This week, TD Economics published a report entitled, Canadians with Disabilities: Seizing the Opportunity. Below is a summary of that report. The full report can be found here.
Canadians living with disabilities are already a large part of the working age population and will increase in importance as the population ages.
Yet labour market outcomes for these individuals continues to lag. Even moderate success in narrowing existing labour market gaps between people with disabilities (PWD) and the general population could provide an economic boost of more than $50 billion. For employers, the case for becoming leaders in making workplaces more accessible is clear: generating a competitive edge in the growing war for talent.
Policies that can help close the labour market gap include a focus on enhancing educational outcomes of PWD and those that help build awareness among employers of the benefits of improved workplace accommodation strategies. Furthermore, development of single points of contact to simplify and improve the use of public resources to support PWD would represent a significant step forward.
Untapped economic potential
One in five Canadians reported living with a disability in 2017, or nearly 6.2 million individuals. This figure is set to rise to one in four over the next two decades, fueled by aging. At the same time, labour force outcomes for these individuals are significantly worse than for the general population. As this report will show, this group of Canadians represents a massive untapped economic opportunity.
Even moderate progress in narrowing the labour market gap for people with disabilities (PWD) could provide a boost to real GDP of roughly $50 billion, and add nearly 450k net new jobs over the coming decade relative to business as usual levels, with positive knock-on effects to consumer spending and government tax revenues.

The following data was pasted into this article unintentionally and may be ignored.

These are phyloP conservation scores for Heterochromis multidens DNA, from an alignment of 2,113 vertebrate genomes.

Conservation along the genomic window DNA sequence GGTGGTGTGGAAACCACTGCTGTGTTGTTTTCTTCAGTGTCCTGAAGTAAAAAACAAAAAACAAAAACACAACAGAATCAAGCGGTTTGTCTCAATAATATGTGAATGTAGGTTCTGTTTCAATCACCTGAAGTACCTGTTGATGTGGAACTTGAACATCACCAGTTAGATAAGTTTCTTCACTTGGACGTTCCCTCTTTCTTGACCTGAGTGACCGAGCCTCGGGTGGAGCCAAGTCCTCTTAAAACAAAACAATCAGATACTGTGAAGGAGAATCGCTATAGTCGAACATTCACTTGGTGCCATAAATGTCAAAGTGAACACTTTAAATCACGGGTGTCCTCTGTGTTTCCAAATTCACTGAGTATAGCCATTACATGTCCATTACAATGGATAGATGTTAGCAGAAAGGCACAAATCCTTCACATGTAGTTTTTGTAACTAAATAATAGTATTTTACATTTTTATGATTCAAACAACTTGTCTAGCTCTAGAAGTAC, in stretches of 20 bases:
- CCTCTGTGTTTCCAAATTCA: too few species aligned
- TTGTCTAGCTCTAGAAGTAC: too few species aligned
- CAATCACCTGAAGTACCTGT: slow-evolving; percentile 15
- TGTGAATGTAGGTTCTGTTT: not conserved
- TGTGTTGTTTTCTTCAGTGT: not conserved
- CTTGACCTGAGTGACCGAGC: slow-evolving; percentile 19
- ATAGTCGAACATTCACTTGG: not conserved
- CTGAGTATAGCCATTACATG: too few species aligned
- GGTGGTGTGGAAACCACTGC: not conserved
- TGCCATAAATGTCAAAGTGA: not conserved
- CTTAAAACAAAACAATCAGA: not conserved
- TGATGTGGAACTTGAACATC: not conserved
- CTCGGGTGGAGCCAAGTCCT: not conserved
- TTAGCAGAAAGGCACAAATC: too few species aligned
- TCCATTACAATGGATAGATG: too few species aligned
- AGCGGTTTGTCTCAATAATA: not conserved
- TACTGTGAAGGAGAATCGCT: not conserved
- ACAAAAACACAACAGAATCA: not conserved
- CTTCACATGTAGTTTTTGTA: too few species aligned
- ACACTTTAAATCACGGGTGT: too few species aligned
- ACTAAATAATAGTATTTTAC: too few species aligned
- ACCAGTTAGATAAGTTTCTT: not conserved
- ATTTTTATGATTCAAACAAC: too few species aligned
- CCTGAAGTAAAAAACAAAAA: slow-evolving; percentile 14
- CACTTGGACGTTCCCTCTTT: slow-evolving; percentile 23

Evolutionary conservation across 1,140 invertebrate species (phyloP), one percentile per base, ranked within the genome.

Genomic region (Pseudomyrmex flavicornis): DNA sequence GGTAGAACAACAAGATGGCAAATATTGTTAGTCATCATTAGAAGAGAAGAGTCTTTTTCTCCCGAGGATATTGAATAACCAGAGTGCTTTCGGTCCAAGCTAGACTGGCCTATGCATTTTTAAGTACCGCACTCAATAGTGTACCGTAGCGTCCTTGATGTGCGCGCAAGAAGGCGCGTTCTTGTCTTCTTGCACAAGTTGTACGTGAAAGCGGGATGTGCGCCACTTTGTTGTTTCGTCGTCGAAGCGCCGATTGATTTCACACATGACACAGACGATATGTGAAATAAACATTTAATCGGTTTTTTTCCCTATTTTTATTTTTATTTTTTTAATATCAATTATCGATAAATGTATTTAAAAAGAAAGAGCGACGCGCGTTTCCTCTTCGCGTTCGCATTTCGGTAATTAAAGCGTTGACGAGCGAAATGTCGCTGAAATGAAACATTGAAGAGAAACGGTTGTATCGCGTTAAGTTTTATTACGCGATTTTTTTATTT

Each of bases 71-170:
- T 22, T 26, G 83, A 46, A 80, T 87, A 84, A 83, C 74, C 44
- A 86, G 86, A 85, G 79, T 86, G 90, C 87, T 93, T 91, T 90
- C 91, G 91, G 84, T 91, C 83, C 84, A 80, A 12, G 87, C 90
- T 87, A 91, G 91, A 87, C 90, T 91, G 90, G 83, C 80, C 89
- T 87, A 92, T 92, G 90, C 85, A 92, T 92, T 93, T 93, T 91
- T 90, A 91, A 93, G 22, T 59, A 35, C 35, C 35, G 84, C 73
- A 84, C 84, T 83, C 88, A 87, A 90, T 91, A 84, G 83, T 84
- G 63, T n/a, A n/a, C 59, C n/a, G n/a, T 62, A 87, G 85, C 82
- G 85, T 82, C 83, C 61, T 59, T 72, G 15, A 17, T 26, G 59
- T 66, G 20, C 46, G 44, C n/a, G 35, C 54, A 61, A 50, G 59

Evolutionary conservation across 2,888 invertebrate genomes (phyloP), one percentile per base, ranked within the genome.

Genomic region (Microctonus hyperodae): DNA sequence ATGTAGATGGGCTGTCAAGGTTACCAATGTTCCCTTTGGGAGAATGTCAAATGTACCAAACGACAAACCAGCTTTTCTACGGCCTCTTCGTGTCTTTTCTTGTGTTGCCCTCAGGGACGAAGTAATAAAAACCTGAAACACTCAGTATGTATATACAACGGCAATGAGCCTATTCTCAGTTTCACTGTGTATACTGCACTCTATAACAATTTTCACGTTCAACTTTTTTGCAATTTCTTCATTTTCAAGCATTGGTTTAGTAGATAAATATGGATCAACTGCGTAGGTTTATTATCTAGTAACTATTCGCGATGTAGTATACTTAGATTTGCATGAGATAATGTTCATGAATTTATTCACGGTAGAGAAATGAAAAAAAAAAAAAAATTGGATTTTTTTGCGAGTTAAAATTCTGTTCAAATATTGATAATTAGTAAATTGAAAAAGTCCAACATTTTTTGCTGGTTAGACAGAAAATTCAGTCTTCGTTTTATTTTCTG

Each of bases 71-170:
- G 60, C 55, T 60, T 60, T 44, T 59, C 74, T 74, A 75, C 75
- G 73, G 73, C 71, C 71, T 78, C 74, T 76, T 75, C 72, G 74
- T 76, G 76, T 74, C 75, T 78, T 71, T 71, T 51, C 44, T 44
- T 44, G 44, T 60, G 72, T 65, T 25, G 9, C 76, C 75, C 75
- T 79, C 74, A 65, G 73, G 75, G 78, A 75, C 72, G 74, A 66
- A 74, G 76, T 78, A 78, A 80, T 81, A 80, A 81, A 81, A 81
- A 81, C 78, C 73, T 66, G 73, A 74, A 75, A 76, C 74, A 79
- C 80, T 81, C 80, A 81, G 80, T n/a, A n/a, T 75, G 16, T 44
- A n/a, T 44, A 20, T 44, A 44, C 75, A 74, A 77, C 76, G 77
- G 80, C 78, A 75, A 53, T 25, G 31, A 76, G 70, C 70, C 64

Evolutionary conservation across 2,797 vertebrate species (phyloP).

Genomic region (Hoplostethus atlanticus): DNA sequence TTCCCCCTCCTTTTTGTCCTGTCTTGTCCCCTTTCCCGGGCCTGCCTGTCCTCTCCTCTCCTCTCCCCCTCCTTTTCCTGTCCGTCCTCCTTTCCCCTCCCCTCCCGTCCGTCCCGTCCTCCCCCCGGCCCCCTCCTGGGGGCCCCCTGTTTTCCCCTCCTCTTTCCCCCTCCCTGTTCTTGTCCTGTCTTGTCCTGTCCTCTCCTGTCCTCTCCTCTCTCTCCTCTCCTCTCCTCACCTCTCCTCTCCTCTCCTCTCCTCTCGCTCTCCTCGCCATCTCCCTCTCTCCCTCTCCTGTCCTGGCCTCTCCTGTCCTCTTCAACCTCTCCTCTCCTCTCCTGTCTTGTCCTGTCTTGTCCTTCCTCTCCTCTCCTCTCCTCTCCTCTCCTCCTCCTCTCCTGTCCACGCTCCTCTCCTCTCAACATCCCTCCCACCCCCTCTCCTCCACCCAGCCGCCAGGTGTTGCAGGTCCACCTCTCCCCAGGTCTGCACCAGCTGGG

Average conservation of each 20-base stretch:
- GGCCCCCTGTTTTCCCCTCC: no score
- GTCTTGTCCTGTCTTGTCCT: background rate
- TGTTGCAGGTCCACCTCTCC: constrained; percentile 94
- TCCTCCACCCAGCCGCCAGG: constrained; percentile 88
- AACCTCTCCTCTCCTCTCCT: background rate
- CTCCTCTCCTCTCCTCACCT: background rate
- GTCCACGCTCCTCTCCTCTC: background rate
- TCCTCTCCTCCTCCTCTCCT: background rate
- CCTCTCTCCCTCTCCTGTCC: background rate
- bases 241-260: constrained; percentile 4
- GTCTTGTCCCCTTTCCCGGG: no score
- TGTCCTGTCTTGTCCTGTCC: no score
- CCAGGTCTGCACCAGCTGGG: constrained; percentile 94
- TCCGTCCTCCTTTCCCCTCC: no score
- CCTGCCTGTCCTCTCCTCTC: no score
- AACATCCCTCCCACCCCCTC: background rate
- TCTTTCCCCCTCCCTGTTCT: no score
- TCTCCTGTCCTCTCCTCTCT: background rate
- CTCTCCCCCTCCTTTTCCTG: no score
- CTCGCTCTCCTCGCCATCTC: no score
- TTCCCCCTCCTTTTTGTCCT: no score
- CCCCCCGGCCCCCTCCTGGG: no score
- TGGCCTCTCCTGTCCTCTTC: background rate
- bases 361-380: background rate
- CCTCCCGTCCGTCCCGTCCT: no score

Many companies still lagging in recruitment and retention strategies
Despite the growing market case for knocking down workplace barriers for PWD, many companies in Canada continue to lag in implementing disability recruitment and retention strategies. Quite simply, lagging firms will see themselves at a growing disadvantage over the medium-to-longer term as aging impacts on the workforce intensify: as we get older, we’re more likely to report a disability. But governments also need to step up their game.
We suggest three key areas of focus: the development of single points of contact for Canadians with disabilities to simplify access to available resources, improving educational outcomes, including the transitions into and out of post-secondary studies, and strengthening support of workplace adaptation and improved employer awareness. In both the war for talent and the fight against population aging, Canadians with disabilities may, with a few tweaks to policy and ways of doing business, be the secret weapon. Read full the report, including recommendations, here.
TD recently partnered with the Ontario Chamber of Commerce in hosting the OCC Discover Ability event to mark National Disability Employment Awareness Month. Brian DePratto, Senior Economist, TD Economics presented highlights from the PWD report. Paul Clark, Chair of the TD PWD Steering Committee was also in attendance and delivered remarks.
Authors: Derek Burleton, Deputy Chief Economist, and Brian DePratto, Senior Economist.